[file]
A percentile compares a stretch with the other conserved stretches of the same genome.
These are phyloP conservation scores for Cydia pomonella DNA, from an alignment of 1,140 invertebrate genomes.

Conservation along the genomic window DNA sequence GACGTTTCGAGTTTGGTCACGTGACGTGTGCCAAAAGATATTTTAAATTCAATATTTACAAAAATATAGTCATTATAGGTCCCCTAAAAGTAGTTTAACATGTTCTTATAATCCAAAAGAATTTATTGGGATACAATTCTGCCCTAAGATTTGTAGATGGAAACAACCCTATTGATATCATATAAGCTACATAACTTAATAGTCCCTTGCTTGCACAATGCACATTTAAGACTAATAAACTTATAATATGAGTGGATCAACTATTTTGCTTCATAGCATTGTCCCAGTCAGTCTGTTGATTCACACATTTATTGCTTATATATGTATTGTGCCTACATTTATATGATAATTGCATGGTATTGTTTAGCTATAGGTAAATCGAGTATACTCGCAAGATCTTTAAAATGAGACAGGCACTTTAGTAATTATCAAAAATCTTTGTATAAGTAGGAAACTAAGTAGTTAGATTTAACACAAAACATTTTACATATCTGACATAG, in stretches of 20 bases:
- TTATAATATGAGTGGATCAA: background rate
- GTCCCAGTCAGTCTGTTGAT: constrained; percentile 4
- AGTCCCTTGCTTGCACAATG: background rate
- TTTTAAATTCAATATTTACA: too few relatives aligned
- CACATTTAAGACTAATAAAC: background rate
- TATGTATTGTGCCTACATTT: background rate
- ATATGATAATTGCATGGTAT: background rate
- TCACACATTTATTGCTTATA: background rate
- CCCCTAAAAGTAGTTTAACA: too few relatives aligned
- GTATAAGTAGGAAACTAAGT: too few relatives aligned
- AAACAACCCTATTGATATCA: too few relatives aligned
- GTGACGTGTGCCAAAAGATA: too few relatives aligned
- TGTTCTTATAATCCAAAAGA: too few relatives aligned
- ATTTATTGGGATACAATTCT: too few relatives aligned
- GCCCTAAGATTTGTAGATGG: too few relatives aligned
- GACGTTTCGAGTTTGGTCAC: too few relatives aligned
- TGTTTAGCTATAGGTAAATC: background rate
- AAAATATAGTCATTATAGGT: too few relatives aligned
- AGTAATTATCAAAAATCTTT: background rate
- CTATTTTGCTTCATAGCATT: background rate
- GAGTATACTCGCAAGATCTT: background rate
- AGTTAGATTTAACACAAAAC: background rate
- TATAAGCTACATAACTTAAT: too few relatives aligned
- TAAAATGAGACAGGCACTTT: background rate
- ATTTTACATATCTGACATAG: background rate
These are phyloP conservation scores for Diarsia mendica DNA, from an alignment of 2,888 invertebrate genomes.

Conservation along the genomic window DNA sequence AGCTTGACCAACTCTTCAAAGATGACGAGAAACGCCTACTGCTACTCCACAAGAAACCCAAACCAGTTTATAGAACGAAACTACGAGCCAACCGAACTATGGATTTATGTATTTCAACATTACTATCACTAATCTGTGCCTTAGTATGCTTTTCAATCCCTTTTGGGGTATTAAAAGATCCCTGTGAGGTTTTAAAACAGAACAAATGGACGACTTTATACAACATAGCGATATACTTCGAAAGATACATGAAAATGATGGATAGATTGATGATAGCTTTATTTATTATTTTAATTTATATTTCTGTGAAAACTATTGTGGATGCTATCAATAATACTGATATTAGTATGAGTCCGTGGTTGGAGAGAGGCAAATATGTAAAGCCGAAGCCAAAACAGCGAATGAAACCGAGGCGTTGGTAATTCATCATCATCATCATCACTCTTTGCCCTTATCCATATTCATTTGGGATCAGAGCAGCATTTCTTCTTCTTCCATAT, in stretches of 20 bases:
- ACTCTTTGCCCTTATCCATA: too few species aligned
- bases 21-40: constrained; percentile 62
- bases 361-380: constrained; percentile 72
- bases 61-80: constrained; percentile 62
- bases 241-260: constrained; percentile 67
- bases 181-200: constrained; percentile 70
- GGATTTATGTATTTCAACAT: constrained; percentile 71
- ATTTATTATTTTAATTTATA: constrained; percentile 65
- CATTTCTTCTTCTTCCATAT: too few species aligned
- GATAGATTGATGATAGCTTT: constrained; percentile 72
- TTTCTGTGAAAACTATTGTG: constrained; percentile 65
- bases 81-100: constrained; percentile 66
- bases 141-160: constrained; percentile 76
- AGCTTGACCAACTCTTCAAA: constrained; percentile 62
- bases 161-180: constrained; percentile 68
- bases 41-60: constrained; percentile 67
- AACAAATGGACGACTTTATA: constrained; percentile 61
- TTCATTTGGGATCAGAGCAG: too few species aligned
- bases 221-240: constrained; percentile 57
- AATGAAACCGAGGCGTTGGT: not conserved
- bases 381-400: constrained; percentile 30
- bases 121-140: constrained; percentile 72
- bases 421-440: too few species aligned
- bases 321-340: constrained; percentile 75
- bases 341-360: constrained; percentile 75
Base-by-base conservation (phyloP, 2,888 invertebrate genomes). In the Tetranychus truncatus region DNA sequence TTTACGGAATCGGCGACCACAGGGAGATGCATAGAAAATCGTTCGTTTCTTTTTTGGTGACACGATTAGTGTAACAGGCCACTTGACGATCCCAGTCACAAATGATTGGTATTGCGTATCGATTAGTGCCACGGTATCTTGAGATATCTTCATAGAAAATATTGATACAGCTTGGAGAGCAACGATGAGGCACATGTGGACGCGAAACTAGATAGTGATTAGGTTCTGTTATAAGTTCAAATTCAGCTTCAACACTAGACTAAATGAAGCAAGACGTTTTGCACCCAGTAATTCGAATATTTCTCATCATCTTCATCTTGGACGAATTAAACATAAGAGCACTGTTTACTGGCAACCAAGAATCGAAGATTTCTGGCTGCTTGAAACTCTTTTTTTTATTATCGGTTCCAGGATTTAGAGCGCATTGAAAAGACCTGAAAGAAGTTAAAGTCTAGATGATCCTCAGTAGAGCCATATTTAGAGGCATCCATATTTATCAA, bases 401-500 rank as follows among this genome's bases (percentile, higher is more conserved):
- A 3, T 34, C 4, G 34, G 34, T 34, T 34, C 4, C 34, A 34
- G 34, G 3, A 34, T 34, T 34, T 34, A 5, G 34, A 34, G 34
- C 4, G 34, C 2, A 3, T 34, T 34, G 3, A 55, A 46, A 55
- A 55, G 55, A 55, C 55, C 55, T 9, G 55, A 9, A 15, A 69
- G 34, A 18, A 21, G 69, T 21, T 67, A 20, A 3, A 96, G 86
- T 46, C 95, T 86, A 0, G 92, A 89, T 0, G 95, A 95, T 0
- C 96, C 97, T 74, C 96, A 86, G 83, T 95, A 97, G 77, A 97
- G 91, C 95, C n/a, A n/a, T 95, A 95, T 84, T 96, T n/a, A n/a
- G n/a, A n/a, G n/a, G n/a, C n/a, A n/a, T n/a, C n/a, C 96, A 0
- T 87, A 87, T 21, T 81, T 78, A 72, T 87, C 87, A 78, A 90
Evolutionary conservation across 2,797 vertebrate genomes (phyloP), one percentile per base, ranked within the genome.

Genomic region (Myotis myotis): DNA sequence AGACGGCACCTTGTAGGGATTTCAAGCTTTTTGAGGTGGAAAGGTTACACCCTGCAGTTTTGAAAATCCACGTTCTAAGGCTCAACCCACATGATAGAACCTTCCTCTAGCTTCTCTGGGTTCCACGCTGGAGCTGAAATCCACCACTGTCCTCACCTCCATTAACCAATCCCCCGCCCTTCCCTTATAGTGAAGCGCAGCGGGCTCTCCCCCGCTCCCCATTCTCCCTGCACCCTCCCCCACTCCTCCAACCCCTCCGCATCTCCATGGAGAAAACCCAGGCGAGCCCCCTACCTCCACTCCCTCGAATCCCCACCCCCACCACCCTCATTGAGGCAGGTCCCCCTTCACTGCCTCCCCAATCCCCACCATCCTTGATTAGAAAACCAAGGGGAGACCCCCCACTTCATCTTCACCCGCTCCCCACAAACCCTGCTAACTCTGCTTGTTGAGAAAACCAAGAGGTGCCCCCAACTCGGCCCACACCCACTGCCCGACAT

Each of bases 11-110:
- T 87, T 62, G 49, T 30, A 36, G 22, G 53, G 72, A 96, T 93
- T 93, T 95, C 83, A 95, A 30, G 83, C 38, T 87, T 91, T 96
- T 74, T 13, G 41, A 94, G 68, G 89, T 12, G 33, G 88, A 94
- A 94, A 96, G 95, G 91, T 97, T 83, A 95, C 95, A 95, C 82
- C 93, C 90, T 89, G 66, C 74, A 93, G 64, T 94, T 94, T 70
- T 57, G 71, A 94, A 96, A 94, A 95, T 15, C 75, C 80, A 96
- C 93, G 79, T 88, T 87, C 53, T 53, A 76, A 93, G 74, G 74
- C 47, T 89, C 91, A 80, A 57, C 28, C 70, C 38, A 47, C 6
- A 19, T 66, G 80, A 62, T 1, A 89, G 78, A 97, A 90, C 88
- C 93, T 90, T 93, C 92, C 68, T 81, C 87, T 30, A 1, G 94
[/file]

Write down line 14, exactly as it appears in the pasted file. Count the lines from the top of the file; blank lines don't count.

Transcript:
- AAACAACCCTATTGATATCA: too few relatives aligned